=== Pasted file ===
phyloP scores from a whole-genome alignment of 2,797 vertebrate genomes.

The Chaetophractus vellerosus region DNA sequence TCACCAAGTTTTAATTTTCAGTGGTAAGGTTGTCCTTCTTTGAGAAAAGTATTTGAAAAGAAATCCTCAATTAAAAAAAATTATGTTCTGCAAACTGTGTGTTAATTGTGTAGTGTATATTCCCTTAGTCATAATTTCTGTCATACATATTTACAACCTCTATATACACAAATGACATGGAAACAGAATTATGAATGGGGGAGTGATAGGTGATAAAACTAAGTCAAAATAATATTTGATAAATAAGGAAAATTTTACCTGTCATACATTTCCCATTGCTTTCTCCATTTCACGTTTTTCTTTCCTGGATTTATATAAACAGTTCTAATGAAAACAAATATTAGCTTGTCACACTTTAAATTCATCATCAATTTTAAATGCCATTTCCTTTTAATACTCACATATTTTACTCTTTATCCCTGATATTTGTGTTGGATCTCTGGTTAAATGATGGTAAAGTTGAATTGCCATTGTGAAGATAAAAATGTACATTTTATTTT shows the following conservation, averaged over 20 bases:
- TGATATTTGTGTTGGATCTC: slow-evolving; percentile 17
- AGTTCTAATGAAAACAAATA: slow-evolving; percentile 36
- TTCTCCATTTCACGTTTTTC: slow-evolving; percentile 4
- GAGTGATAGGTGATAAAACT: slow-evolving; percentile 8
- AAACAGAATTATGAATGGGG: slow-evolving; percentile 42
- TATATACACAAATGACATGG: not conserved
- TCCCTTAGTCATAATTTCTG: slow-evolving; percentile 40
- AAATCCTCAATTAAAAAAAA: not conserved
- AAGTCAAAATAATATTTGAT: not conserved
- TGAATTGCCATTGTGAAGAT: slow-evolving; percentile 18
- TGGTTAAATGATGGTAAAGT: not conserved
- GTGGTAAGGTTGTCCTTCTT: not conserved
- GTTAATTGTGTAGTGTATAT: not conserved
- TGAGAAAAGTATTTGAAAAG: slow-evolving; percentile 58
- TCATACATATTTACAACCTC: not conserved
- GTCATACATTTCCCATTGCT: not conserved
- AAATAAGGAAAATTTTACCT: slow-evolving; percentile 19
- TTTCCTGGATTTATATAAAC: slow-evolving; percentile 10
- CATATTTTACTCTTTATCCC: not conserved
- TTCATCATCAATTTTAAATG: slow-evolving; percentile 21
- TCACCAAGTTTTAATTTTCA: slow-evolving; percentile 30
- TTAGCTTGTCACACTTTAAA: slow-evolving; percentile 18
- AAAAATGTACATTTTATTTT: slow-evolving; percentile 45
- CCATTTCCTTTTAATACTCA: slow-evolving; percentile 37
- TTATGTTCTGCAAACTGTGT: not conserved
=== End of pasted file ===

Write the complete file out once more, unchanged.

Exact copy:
phyloP scores from a whole-genome alignment of 2,797 vertebrate genomes.

The Chaetophractus vellerosus region DNA sequence TCACCAAGTTTTAATTTTCAGTGGTAAGGTTGTCCTTCTTTGAGAAAAGTATTTGAAAAGAAATCCTCAATTAAAAAAAATTATGTTCTGCAAACTGTGTGTTAATTGTGTAGTGTATATTCCCTTAGTCATAATTTCTGTCATACATATTTACAACCTCTATATACACAAATGACATGGAAACAGAATTATGAATGGGGGAGTGATAGGTGATAAAACTAAGTCAAAATAATATTTGATAAATAAGGAAAATTTTACCTGTCATACATTTCCCATTGCTTTCTCCATTTCACGTTTTTCTTTCCTGGATTTATATAAACAGTTCTAATGAAAACAAATATTAGCTTGTCACACTTTAAATTCATCATCAATTTTAAATGCCATTTCCTTTTAATACTCACATATTTTACTCTTTATCCCTGATATTTGTGTTGGATCTCTGGTTAAATGATGGTAAAGTTGAATTGCCATTGTGAAGATAAAAATGTACATTTTATTTT shows the following conservation, averaged over 20 bases:
- TGATATTTGTGTTGGATCTC: slow-evolving; percentile 17
- AGTTCTAATGAAAACAAATA: slow-evolving; percentile 36
- TTCTCCATTTCACGTTTTTC: slow-evolving; percentile 4
- GAGTGATAGGTGATAAAACT: slow-evolving; percentile 8
- AAACAGAATTATGAATGGGG: slow-evolving; percentile 42
- TATATACACAAATGACATGG: not conserved
- TCCCTTAGTCATAATTTCTG: slow-evolving; percentile 40
- AAATCCTCAATTAAAAAAAA: not conserved
- AAGTCAAAATAATATTTGAT: not conserved
- TGAATTGCCATTGTGAAGAT: slow-evolving; percentile 18
- TGGTTAAATGATGGTAAAGT: not conserved
- GTGGTAAGGTTGTCCTTCTT: not conserved
- GTTAATTGTGTAGTGTATAT: not conserved
- TGAGAAAAGTATTTGAAAAG: slow-evolving; percentile 58
- TCATACATATTTACAACCTC: not conserved
- GTCATACATTTCCCATTGCT: not conserved
- AAATAAGGAAAATTTTACCT: slow-evolving; percentile 19
- TTTCCTGGATTTATATAAAC: slow-evolving; percentile 10
- CATATTTTACTCTTTATCCC: not conserved
- TTCATCATCAATTTTAAATG: slow-evolving; percentile 21
- TCACCAAGTTTTAATTTTCA: slow-evolving; percentile 30
- TTAGCTTGTCACACTTTAAA: slow-evolving; percentile 18
- AAAAATGTACATTTTATTTT: slow-evolving; percentile 45
- CCATTTCCTTTTAATACTCA: slow-evolving; percentile 37
- TTATGTTCTGCAAACTGTGT: not conserved